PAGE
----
Sequoia Capital China bets on contemporary Norwegian label Holzweiler

Sequoia Capital China bets on contemporary Norwegian label Holzweiler

Contemporary Norwegian brand Holzweiler has built a dedicated fan base for its well-constructed basics with a Scandi-chic twist. Now it is eyeing global expansion with backing from venture capital firm Sequoia Capital China.

The venture capital firm is taking a majority stake in the brand in a deal announced on Monday. Financial terms were not disclosed, but the brand’s founders, brothers Susanne and Andreas Holzweiler, and creative director Maria Skappel Holzweiler (also Andreas’ wife) will retain a minority stake.

The investment comes at a difficult time for emerging fashion brands as soaring inflation and a looming recession raise fears that customers will cut spending. Typically, the already crowded and competitive contemporary market suffers the most during economic downturns as buyers fall back on high-end luxury investment pieces or value-driven purchases from mass-market retailers. , if they spend at all.

But in recent years of upheaval, a handful of contemporary brands have shown resilience through strong business models, strong customer relationships, and savvy marketing and brand positioning that have given them cachet on issues. tricky things like sustainability and responsible production.

Perhaps the most successful example of this strategy is Danish label Ganni, which was bought by L Catterton in 2017. The LVMH-backed venture capital firm is said to be exploring a sale that could add value to the business up to $700 million.

“There is still disposable income to spend as long as…brands meet the needs of these consumers [with] good quality, timeless pieces,” said Fflur Roberts, global head of luxury goods at market research firm Euromonitor International.

Since its inception in 2012, Holzweiler has leaned into its own version of this playbook. It launched with scarves, flagship products that helped it carve out an early niche. He branched out with collaborations that garnered cultural cachet inside and outside the fashion world – from designing a hoodie for Sarah Andelman’s Parisian concept store Colette to launching a fine dining restaurant in Oslo.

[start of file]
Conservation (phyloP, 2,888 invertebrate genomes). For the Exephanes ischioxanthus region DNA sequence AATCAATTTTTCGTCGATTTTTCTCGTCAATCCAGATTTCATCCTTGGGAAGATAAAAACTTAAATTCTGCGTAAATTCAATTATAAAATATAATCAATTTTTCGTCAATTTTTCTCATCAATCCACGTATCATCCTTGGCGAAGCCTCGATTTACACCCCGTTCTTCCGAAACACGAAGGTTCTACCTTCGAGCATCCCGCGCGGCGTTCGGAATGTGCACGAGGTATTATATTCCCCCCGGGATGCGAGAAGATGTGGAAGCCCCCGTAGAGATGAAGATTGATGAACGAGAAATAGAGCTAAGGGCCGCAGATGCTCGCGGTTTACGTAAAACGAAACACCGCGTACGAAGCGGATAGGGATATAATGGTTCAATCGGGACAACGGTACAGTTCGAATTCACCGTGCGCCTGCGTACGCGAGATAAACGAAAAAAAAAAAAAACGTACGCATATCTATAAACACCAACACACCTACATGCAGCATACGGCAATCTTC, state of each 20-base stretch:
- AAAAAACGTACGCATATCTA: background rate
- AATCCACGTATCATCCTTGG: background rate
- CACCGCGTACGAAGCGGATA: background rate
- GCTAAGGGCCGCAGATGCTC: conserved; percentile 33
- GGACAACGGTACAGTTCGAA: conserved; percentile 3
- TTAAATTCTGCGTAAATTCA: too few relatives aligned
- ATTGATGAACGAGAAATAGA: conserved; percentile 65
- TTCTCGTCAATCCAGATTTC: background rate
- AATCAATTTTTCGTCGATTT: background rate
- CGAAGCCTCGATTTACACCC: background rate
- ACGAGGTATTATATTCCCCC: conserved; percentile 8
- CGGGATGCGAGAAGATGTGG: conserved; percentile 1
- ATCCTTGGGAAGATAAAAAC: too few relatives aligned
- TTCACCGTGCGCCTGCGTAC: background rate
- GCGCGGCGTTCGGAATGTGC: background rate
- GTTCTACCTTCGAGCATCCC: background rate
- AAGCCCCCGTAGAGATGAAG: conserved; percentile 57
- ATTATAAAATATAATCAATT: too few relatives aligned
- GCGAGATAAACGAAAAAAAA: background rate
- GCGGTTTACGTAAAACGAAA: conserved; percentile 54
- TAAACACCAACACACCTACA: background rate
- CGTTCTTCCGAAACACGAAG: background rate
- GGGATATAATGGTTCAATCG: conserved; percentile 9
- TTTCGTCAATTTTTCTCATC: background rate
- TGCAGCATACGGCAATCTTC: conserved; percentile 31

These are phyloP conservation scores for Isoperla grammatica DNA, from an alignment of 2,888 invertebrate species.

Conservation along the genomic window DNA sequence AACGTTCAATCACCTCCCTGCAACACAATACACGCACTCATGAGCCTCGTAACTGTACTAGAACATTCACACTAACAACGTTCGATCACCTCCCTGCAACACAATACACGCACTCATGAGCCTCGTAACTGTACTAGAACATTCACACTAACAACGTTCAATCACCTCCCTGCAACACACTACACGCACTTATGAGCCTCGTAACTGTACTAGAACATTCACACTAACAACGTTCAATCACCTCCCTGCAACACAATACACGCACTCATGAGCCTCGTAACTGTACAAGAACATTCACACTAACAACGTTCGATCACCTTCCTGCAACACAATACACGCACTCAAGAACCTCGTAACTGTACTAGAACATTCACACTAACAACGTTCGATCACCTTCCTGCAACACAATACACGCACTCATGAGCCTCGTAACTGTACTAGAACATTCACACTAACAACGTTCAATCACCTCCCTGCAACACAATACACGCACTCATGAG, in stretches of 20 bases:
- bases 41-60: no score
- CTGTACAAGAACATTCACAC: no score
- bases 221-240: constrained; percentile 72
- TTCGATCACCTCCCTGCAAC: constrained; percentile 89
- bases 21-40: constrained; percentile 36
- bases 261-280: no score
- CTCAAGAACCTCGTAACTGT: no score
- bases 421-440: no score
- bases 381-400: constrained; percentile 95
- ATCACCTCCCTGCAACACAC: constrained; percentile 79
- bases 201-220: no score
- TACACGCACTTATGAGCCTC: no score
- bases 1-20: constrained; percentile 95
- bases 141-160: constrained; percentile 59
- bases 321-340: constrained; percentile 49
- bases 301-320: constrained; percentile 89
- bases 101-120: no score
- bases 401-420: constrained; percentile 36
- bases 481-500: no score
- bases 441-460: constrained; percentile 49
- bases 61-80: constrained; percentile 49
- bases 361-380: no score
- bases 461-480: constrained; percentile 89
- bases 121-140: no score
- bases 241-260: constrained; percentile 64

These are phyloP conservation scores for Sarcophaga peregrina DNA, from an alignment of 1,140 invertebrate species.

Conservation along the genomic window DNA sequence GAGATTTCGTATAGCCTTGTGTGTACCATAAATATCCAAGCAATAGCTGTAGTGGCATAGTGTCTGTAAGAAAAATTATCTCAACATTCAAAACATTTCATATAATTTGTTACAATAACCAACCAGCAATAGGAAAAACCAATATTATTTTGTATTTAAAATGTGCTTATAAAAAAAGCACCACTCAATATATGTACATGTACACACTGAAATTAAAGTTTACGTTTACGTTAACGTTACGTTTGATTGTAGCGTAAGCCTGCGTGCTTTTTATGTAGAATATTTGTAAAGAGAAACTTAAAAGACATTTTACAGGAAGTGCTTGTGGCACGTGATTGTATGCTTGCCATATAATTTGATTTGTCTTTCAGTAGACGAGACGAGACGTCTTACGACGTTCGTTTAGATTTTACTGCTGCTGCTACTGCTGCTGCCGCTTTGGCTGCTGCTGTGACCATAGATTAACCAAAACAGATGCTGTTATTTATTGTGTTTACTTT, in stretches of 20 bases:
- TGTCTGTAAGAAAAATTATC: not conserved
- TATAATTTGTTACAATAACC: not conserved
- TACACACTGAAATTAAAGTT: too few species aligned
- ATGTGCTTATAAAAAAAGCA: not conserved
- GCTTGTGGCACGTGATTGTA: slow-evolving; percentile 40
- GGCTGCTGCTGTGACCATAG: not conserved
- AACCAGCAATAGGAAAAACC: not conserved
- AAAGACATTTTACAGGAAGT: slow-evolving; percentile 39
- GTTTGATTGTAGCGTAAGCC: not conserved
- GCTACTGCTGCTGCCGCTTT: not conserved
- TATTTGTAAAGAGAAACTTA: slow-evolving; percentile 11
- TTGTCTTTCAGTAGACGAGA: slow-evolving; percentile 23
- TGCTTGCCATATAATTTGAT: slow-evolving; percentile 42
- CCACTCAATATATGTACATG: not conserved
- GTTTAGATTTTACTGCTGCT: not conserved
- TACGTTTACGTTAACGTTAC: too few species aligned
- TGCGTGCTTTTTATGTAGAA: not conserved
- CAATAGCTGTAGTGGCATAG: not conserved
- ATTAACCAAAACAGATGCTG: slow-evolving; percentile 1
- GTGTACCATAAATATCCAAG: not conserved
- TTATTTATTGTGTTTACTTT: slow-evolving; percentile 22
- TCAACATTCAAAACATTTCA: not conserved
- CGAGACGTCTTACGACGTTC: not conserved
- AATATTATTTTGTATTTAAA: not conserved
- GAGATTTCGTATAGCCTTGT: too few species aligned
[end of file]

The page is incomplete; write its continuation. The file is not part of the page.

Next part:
The company expects consolidated revenue of around $50 million this year, up 60% from 2021. The brand has been profitable since day one, Andreas Holzweiler said.

Thanks to Sequoia’s investment and the expertise of its new owner in the Chinese market, the brand aims to exceed 100 million euros (102 million dollars) in sales. It plans to expand its physical retail footprint, starting with a flagship store in Copenhagen, Denmark, in October and its first store in London in spring 2023. Store openings in major US and Chinese cities will follow, the brand also launching with Chinese online luxury. Tmall seller next month.

The move comes after around six years of brand development and three years of business development, which included the hiring of its first marketing director in March this year.

“You get to certain points [of] growth, where you can take things organically and you can build a strong backbone for your brand,” Andreas said. “But I think it gets to a point where if you want to globalize the brand…you both need more in-house knowledge, but also the scale and the knowledge [of an investor].”

Since early 2021, the Chinese branch of Sequoia Capital has strengthened its fashion portfolio to include Parisian brand Ami and contemporary South Korean brand We11done, both with a view to global expansion. He also has a minority stake in luxury e-commerce company Ssense and Chinese high-speed fashion juggernaut Shein.


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